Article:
By H. Sterling Burnett -December 28, 2021
In a segment in CBS’s long-running weekly news program, 60 Minutes, Leslie Stahl interviewed a few vintners in France who say climate change is destroying its wine and champagne industries. Data show otherwise. Although France suffered low production in 2021 due to a combination of drought and untimely cold weather, global grape production has done well, repeatedly setting records over the past three decades. Local weather conditions, not global climate change, now, as always, drive grape growing success.
In the news segment, titled “Effects of climate change taking root in the wine industry,” 60 Minutes opines:
What are the signs of global warming? Glaciers are melting at an increasingly rapid pace. Persistent droughts are spreading. Well, we have another to tell you about – wine, as in what you probably cracked open for Christmas dinner.
Farmers who grow the grapes have seen the effects of climate change in the soil, in the roots of the vines, and the yields of their crops.
2021 has been a particularly bad year for wine production in France and, to a lesser extent, globally. Stahl interviewed several long-time wine producers in France who linked the low wine production in 2021 to climate change. Data indicates 2021 is an anomaly, not indicative of a long-term trend which might implicate a changing climate. France and other top wine producing countries in the region experienced a particularly bad weather year.
“The almost catastrophic figures from France were caused by very unfavorable climatic [sic] conditions during most of the growing season: frost, hail, storms, and humidity in the summer (causing diseases),” writes Forbes magazine in an article discussing global wine producing hardships in 2021.
As Forbes detailed, although weather conditions in Europe were unfavorable to wine production in 2021, other countries were producing more wine than in the previous year:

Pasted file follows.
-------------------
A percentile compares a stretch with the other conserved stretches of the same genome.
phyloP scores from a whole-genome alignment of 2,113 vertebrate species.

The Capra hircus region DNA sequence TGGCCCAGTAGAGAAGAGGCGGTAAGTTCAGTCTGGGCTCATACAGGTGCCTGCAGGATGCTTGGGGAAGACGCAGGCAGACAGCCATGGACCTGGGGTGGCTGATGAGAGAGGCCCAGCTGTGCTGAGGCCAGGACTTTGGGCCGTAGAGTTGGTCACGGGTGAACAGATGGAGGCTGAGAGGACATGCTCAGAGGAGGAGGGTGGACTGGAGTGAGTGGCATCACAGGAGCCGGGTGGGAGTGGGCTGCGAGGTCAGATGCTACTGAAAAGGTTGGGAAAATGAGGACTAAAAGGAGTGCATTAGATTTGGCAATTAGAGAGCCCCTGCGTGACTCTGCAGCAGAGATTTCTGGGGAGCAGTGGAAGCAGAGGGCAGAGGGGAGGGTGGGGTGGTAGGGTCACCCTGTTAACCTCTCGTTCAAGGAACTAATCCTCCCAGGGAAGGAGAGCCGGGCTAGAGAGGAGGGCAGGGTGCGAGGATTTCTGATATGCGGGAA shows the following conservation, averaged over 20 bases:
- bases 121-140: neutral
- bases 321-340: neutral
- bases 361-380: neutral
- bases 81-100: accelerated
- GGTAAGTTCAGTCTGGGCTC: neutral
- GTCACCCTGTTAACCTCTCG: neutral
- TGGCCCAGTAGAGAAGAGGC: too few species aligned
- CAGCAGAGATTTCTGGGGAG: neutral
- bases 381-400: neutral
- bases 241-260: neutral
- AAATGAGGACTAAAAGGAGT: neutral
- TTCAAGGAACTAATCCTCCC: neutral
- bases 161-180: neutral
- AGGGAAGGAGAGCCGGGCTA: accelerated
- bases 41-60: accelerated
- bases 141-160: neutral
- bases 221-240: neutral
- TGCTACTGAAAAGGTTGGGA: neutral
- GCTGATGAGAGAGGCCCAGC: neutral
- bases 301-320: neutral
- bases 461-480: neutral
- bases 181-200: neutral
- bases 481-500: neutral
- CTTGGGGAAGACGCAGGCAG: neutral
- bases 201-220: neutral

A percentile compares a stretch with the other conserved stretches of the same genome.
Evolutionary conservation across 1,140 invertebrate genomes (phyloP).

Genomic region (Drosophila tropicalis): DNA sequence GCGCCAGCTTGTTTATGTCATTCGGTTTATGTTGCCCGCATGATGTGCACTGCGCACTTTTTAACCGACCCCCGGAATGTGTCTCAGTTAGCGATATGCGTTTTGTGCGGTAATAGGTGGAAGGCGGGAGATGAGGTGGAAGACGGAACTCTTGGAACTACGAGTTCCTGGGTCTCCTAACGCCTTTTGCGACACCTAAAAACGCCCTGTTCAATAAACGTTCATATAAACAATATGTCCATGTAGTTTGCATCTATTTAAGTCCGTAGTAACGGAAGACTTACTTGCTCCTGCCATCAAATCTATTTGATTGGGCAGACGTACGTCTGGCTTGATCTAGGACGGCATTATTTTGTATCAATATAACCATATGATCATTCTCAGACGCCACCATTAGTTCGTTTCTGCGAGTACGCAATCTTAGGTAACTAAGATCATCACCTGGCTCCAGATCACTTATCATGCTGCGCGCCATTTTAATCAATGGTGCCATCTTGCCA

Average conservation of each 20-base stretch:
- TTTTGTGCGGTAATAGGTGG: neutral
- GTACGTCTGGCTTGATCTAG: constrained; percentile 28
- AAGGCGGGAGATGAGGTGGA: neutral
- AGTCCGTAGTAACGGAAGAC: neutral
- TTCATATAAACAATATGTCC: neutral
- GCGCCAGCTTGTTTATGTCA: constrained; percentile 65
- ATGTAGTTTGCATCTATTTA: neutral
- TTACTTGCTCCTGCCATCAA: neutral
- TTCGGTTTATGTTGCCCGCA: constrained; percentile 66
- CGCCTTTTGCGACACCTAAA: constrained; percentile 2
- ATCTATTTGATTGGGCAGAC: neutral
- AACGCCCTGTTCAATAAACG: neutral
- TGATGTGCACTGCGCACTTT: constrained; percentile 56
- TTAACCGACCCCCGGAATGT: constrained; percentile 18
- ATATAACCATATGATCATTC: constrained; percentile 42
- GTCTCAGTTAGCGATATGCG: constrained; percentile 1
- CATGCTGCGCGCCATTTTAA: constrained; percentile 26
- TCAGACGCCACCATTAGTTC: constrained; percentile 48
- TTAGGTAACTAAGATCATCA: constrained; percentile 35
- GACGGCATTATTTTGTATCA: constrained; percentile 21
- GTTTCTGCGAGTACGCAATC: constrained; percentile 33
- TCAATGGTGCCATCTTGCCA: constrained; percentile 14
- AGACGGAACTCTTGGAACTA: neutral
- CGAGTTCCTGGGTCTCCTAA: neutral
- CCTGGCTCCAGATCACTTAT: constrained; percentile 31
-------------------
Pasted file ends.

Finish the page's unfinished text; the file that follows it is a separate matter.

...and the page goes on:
The USA, the world’s third-biggest wine producer, increased the wine volume by 6 percent to reach 24.1 million hectoliters (Mhl). A “hectoliter” is a metric unit of volume equal to 100 liters. Australia, Chile, Argentina and South Africa, who usually jockey for positions five to eight in the world ranking, did well, or very well in some cases: up 30 percent for both Australia and Chile (to 14.2 Mhl and 13.4 Mhl respectively), +16 percent for Argentina (12.5 Mhl), and a more modest +2 pecent for South Africa (10.6 Mhl).
Grape production, as with all other crops, varies from year to year, due to a variety of factors, such as the local weather conditions, farm inputs, and acres planted. Despite the yearly ups and downs, the record clearly shows, as the earth has modestly warmed grape production has increased. As vintners in different countries have faced different challenges, they have adapted, planting the varietals that best suit their particular soils and weather conditions.
Indeed, data from the U.N. Food and Agriculture Organization (FAO), shows the five highest years of grape production on record have all occurred since 2013. (See the figure)
Contrary to the impression left by 60 Minutes’ story, during the recent period of modest warming, new records for global grape production were set in 2013, 2015, and most recently in 2018. Between 1988 and 2019—the last year for which FAO has data and also the second largest production year on record—grape production increased by approximately 33 percent.